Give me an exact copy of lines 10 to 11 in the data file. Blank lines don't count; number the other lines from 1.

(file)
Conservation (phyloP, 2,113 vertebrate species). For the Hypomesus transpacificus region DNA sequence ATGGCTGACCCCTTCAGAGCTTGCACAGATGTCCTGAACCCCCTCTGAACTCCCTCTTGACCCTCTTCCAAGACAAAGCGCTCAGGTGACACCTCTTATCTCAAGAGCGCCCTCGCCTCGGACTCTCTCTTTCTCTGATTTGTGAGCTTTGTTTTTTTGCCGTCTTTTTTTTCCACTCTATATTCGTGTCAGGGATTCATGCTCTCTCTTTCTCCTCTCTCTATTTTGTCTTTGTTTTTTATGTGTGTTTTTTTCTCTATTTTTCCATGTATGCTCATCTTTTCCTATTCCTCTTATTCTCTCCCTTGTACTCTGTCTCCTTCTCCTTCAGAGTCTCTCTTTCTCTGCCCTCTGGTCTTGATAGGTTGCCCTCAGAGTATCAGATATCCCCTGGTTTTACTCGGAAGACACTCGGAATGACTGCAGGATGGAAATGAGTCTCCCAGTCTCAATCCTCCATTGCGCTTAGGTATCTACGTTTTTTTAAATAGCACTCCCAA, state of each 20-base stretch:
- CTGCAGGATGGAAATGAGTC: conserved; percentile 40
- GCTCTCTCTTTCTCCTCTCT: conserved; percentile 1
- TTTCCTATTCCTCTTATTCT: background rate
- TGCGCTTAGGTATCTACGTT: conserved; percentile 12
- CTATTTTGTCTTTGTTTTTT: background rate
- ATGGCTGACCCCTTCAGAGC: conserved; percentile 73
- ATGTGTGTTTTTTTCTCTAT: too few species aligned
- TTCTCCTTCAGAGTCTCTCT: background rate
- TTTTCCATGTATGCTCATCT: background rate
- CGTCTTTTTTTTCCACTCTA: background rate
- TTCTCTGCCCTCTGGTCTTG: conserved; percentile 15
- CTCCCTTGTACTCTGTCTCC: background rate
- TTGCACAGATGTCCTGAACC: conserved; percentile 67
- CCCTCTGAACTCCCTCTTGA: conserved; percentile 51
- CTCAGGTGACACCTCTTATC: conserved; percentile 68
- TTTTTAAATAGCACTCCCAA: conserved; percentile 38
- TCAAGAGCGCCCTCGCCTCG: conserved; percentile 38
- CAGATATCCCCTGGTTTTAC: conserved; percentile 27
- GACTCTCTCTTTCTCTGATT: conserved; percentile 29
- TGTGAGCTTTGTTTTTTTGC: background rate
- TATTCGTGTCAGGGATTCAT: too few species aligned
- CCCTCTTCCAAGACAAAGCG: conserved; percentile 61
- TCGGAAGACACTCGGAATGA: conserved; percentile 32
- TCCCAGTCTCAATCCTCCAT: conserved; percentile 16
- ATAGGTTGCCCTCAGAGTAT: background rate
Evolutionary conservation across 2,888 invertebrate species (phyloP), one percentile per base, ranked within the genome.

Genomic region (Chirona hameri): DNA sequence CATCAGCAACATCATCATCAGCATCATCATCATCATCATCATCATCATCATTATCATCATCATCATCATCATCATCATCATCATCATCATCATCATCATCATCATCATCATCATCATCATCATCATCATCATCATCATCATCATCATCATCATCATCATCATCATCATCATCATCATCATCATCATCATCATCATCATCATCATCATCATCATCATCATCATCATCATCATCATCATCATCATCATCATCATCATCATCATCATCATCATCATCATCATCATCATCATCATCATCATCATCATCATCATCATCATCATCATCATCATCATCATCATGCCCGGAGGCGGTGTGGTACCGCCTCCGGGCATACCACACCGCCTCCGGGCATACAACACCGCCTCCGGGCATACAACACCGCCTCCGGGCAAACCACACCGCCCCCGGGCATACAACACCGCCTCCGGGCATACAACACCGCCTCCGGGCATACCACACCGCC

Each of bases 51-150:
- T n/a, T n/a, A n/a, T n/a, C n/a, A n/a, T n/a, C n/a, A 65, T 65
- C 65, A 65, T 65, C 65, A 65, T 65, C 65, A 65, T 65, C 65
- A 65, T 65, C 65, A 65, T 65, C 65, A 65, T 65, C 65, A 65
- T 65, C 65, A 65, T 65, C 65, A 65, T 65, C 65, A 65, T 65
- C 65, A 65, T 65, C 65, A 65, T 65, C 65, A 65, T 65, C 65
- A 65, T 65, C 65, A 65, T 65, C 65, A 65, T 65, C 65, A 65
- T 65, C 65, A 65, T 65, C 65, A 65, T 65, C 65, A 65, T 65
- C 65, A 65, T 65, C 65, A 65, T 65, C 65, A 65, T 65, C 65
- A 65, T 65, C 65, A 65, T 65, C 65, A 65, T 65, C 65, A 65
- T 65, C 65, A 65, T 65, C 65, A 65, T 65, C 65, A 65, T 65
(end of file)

- TTTTCCATGTATGCTCATCT: background rate
- CGTCTTTTTTTTCCACTCTA: background rate